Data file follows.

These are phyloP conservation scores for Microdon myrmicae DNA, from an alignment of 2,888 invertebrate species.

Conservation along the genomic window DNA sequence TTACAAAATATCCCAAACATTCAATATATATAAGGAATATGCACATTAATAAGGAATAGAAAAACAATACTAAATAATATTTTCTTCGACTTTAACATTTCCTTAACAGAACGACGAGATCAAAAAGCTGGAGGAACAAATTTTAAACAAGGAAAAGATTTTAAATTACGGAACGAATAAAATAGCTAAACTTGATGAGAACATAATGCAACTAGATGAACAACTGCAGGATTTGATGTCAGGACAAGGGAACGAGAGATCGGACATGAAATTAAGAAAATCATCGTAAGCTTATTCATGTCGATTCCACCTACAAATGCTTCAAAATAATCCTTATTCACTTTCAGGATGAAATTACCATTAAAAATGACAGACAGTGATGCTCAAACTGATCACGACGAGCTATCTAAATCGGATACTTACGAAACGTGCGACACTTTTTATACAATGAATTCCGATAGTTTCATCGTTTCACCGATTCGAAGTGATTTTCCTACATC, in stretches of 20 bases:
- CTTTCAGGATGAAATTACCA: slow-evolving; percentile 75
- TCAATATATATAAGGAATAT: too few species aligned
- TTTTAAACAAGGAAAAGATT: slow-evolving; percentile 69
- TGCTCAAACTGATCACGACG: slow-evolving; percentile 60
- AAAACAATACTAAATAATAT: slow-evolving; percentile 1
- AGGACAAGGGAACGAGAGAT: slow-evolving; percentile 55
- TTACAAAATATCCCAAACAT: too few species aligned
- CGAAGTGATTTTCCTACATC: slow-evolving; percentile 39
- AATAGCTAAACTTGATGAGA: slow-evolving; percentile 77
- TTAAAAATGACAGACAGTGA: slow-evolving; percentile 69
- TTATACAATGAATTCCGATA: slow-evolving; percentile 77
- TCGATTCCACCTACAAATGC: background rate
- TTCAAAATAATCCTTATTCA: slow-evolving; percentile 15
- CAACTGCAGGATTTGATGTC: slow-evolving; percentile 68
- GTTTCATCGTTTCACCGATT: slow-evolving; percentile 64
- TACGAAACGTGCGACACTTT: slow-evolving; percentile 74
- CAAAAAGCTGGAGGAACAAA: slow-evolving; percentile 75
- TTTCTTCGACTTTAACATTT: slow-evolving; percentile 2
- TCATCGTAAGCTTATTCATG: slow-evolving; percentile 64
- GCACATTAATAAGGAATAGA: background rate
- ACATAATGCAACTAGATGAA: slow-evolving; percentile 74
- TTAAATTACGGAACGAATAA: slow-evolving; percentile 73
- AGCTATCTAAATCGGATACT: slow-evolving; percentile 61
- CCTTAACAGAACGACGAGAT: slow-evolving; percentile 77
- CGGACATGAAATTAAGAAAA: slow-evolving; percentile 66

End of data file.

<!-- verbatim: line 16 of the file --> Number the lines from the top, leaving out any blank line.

- CAACTGCAGGATTTGATGTC: slow-evolving; percentile 68